A steel cargo container left Nipomo last week to start a three-month journey to a village in one of the poorest areas of Zambia, Africa.

Some of the 275 items stuffed inside the 40-foot container include $20,000 worth of professional woodworking equipment — table saws, planers and sanders.

Also packed into its 2,963 cubic feet of space are 20 new and refurbished sewing machines, $7,000 worth of agricultural tools, 23 stools for a water analysis laboratory and half a dozen bicycles.

Personal computers and peripherals, desks, fully stocked toolboxes, energy-efficient wood stoves, water filters and treadle pumps are among the other goods filling the box from floor to ceiling.

The largest items are a trailer-mounted air compressor and a surplus four-wheel-drive flatbed Austrian army truck that will eventually be fitted with a portable well-drilling rig.

It required a 40-ton crane to lift the 40,000-pound container from its resting place at R. Simons Construction yard and load it onto a big-rig’s flatbed trailer.

When the container finally arrives in Africa, the items inside will be used to set up a vocational school that will teach the villagers sewing, farming, water quality analysis, pump repair and computer and business skills.

After they graduate, the school will provide the students with the tools and equipment they need to practice their trades as a loan.

When the students repay the loan, the school will use the money to buy more tools.

“It’s amazing,” said Bill Pucciarelli, a member of the Nipomo Rotary Club that spearheaded the effort to gather the goods to start the school.

“Here we are on the Central Coast establishing a vocational school halfway around the world in one of the most poverty-stricken areas in the country,” he said.

“Most of us will never see the fruits of our labor,” he added, referring to the many people who donated money and equipment, provided discounts on goods and services, or collected and packed the items. “But some of those people over there are seeing clean water for the first time in their lives.”

Several years ago, Nipomo Rotary joined forces with the Santa Maria South Rotary Club, the Rotary International Foundation and Rotary clubs in Zambia to raise the money needed to drill a water well.

The project was so successful, the next year the Nipomo club formed a coalition with three Santa Maria Rotary clubs to drill three more wells.

No longer would the villagers’ children have to walk to a distant river twice a day to haul back buckets of dirty water.

The clubs also provided enough money to build latrines and educate villagers in hygiene and water pump repair.

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Pucciarelli said the funds were channeled through the nonprofit Seeds of Hope International Partnerships, headquartered in San Luis Obispo with offices in Zambia.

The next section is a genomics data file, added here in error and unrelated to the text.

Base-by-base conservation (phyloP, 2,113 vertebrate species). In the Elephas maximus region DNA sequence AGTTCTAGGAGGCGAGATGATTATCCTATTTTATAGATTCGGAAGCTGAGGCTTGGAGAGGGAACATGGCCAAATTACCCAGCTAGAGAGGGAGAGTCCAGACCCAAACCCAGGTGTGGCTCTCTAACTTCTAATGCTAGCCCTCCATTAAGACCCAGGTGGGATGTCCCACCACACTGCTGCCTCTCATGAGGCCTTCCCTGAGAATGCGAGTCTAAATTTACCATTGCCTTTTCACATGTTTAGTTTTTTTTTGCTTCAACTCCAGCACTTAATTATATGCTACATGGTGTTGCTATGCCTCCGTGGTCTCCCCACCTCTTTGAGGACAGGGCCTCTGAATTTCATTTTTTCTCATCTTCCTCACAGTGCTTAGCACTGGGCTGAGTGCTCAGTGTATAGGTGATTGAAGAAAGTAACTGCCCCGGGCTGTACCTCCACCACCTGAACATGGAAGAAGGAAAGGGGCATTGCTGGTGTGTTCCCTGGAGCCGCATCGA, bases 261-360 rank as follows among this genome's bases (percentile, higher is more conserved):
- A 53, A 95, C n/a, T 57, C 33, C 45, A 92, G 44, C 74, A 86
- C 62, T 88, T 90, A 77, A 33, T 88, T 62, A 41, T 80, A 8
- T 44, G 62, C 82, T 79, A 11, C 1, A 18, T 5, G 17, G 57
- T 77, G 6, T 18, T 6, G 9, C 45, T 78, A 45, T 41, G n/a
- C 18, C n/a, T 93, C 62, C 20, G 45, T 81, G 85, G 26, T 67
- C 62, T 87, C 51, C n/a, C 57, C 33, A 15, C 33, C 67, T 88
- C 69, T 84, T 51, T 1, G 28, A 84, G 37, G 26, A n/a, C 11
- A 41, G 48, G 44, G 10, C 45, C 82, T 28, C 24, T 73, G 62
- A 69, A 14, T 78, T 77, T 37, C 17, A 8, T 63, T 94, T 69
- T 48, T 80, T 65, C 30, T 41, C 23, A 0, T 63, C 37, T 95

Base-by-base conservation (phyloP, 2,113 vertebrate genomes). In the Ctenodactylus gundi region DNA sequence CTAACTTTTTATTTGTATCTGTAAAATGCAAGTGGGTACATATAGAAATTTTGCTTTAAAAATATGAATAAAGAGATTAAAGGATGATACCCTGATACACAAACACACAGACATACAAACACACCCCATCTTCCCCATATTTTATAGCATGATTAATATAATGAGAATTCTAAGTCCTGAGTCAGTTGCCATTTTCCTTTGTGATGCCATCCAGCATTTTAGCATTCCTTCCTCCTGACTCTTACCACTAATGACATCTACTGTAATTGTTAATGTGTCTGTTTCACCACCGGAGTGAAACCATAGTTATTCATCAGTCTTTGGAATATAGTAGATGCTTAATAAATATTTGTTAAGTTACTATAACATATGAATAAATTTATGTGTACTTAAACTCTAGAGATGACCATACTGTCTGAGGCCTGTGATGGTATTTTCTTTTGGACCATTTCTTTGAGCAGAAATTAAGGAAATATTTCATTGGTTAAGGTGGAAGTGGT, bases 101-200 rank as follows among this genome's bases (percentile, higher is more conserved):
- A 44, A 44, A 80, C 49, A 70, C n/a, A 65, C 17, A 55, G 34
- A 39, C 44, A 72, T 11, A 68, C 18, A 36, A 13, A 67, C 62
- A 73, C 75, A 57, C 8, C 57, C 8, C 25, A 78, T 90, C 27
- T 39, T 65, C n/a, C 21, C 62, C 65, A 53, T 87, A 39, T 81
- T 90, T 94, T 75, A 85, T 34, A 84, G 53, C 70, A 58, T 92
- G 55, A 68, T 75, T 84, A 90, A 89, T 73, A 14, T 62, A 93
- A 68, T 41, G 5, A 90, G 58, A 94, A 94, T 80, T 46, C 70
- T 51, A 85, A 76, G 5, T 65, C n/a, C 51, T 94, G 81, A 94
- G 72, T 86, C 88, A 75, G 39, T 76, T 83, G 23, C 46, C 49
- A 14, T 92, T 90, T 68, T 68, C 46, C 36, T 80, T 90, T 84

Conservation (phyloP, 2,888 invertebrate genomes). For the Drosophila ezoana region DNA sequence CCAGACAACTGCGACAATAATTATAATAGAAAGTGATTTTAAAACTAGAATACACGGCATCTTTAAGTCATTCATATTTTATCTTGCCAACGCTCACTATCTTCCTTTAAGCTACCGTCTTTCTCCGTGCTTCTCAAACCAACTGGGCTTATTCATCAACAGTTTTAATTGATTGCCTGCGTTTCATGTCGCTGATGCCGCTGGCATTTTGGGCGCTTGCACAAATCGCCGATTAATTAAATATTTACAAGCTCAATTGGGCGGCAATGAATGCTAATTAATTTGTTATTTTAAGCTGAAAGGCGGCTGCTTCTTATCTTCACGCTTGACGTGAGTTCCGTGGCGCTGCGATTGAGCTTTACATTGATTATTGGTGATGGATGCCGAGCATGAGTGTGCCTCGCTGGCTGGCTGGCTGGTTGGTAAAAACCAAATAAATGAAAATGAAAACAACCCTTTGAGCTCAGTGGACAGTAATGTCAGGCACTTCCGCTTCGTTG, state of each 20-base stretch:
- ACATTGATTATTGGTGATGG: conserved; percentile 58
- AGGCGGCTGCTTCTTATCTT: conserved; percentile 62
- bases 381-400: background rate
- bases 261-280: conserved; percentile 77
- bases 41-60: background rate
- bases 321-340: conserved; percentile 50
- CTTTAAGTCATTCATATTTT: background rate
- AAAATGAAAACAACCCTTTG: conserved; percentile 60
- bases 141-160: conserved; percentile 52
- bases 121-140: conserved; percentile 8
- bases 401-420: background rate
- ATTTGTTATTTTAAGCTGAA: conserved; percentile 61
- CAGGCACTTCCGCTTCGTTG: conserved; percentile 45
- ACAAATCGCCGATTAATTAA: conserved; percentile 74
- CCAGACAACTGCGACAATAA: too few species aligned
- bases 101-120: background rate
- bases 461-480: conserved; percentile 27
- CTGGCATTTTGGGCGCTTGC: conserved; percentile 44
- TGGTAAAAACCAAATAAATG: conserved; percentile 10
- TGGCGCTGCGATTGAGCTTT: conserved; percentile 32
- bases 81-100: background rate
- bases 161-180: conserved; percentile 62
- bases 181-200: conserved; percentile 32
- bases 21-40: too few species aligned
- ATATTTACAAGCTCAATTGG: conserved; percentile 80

“We’re a holistic community development organization focusing on water, agriculture and vocational skills training,” explained Kirk Schauer, Seeds of Hope founder and international director.

“We’re good at water,” he added. “We’ve drilled 300 wells to bring fresh water to 6,000 Zambians.”

But when the Rotarians approached Schauer two years later to see what else they could provide, the answer was a vocational school.

“Basically, they needed two things,” Pucciarelli said. “They had an army surplus truck for a portable drilling rig, but they had no way to get it over. Plus they had a list of supplies they needed for the school.

“I could not generate enough money by myself, so we went into partnership with the Rotary Club of San Luis Obispo de Tolosa and the Cambria and Cambria Sunrise Rotary clubs,” he said. “We came up with enough to buy everything and ship it over.”

The clubs got a lot of help in their effort.

A girls volleyball team and the student Rotaract Club in Cambria raised money. Many individuals donated their old computers and bicycles.

Mid-State Containers in Nipomo discounted the container and waived some fees. Louie’s Crane Services in Oceano discounted its fee.

Richard Simons allowed the club to store the container in his equipment yard during the two months it took to fill it.

Santa Maria Sewing Superstore boosted the 12 or so machines Pucciarelli expected to buy with $2,000 to a total of 20.

“He even included the sales tax,” Pucciarelli said of Michael Hudachek, who owns Santa Maria Sewing.

Hudachek said he provided 10 new Baby Lock machines at a 60-percent discount, donated 10 reconditioned Singer machines and threw in needles and other accessories.

Hudachek recently provided five sewing machines to a 4-H Club in Atascadero and four sewing machines and a serger machine for a program in Guadalupe.

“I said, ‘Listen, as long as I can keep sewing going, it’s going to come back to me,’” Hudachek recalled telling Pucciarelli. “Of course, no one from Africa is going to come in and buy another machine.

“But I think it’s a great service they’re doing, and we’re just glad to help,” he added.

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